I'd like to suggest something that could be put into play by any candidate, at any time, with little expense and no legal reforms necessary. Essentially, if one found oneself in a dirty race where ones opponent was making blatantly false or misleading statements, instead of just slugging back, they could ask a respected, neutral third party to fact-check their advertisements before airing, and inform their viewers about it. I envision a statement like this at the end of a political ad:

"There's a loophole where political candidates can legally say almost anything to get elected, true or false. We thought you deserved better, so we had the official Congressional Research Service review this ad and they found it non-misleading and factually correct. Can candidate X say the same?"

As with so many other things, the devil's in the details- what famously neutral research organization would resonate well enough with voters (and agree to participate) so the other side couldn't just bring in their own obscure partisan "factcheckers"? Could you use this against last-week-of-the-election smear campaigns? Where do you draw the boundary on 'misleading'? How do you fit this into a small part of a thirty-second ad- and so forth. But I think such things could be worked out and that this strategy would likely improve political discourse- and since taking the moral high ground first is so powerful, it might even help win some elections.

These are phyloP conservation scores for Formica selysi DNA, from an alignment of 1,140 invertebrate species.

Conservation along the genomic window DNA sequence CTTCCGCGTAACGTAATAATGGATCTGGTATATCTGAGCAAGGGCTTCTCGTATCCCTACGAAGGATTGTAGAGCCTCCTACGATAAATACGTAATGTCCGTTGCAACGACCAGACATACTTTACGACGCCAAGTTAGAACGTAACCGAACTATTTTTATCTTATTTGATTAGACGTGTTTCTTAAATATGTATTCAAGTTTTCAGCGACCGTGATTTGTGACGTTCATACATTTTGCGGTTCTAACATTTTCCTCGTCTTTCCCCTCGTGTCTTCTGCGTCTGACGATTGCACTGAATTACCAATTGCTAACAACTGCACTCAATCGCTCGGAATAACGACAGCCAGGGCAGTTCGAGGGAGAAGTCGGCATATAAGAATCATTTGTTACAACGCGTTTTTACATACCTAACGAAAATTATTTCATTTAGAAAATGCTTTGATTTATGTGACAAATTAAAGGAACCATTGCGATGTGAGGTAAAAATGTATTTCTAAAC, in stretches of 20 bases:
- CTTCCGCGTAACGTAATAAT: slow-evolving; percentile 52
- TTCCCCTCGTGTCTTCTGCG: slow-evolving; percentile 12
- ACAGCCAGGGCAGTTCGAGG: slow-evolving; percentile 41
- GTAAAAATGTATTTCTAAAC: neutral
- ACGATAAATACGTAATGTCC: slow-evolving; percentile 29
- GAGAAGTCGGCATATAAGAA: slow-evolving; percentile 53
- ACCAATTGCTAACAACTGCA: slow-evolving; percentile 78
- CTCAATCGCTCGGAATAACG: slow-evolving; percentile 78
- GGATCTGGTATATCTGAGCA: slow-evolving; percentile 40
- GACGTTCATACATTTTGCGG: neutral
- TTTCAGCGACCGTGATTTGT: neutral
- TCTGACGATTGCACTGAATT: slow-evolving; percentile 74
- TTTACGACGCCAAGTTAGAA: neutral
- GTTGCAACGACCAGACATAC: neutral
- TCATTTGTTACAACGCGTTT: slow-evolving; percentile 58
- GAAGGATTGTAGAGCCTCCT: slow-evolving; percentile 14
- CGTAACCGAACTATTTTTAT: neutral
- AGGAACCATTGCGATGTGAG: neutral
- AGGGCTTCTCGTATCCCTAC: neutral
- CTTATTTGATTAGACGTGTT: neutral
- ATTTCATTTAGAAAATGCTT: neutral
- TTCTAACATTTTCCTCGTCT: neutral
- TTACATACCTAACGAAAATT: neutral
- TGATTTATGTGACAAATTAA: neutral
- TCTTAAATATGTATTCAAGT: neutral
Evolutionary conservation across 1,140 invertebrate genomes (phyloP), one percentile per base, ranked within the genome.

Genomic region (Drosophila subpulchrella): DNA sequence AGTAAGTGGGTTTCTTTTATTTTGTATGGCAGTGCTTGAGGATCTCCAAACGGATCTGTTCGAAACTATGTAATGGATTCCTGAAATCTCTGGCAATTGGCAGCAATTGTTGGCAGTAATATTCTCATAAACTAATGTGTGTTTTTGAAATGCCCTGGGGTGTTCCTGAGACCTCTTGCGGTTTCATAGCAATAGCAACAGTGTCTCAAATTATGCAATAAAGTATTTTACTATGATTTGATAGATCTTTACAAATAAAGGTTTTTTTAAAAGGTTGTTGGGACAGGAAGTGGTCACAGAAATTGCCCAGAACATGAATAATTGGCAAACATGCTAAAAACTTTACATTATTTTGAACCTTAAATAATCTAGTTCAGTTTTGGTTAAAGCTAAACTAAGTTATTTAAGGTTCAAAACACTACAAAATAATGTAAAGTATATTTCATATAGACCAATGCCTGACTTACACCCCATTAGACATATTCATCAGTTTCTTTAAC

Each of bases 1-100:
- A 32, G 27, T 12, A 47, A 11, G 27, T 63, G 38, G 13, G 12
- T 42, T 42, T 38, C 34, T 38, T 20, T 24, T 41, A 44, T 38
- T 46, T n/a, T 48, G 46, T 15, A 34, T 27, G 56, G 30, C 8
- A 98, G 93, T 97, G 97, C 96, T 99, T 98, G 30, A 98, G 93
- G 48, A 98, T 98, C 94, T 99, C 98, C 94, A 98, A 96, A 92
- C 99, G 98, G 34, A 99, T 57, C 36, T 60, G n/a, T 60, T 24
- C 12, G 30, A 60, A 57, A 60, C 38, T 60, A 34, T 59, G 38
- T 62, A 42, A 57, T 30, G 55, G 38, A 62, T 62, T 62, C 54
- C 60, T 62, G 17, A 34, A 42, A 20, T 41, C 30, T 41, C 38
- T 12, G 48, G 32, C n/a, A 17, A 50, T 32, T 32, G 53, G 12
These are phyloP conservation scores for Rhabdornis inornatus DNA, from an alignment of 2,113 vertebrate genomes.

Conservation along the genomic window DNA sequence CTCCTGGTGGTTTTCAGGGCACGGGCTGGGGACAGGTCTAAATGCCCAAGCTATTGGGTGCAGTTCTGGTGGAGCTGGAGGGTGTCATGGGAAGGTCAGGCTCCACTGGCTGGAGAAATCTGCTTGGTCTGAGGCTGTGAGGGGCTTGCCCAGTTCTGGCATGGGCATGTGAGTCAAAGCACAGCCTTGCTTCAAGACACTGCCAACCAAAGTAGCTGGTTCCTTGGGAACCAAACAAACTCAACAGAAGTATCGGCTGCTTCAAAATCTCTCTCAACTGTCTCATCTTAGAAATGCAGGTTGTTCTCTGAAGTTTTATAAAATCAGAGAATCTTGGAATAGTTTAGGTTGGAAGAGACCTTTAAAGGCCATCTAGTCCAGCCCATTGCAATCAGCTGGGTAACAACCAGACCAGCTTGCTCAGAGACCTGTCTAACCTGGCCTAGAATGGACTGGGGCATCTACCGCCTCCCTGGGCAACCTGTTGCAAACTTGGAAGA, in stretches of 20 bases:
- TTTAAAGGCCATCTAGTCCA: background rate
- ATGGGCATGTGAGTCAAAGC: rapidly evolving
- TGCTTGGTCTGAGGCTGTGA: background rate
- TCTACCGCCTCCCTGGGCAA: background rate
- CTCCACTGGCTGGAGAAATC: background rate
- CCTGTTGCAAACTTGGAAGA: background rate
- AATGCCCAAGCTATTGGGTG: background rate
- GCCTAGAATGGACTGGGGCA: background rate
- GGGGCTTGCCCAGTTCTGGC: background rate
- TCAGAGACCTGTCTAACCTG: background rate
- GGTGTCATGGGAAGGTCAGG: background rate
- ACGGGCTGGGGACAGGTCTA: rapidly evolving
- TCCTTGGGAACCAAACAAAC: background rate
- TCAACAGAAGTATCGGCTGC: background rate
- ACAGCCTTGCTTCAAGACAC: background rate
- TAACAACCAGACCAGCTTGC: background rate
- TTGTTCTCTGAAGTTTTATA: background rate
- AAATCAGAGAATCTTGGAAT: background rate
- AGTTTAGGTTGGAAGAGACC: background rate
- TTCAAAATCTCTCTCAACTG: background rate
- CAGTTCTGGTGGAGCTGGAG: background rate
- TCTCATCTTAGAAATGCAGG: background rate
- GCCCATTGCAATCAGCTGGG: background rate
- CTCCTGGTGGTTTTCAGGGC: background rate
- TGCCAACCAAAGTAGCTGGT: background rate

Modern Dragons, Now With 20% More Umlauts

CHiLLi.cc, an Austrian youth magazine, is running a short article on Citizendium written by yours truly! You can check it out in its original English form or the German translation. It's a good summary of the differences between Citizendium and Wikipedia and the rationale for those differences.

Some personal musings-
The realities of Citizendium's situation mean that the more we publicize Wikipedia's flaws the more likely we are to succeed. That's not something I relish, as I personally like Wikipedia a lot for what it is, and I'd also rather be making Wikipedia better than criticizing it-- but since a thriving Citizendium is good for the world (and, I strongly believe, good for Wikipedia itself) I've accepted it.

Tip o' the hat, Wikipedia.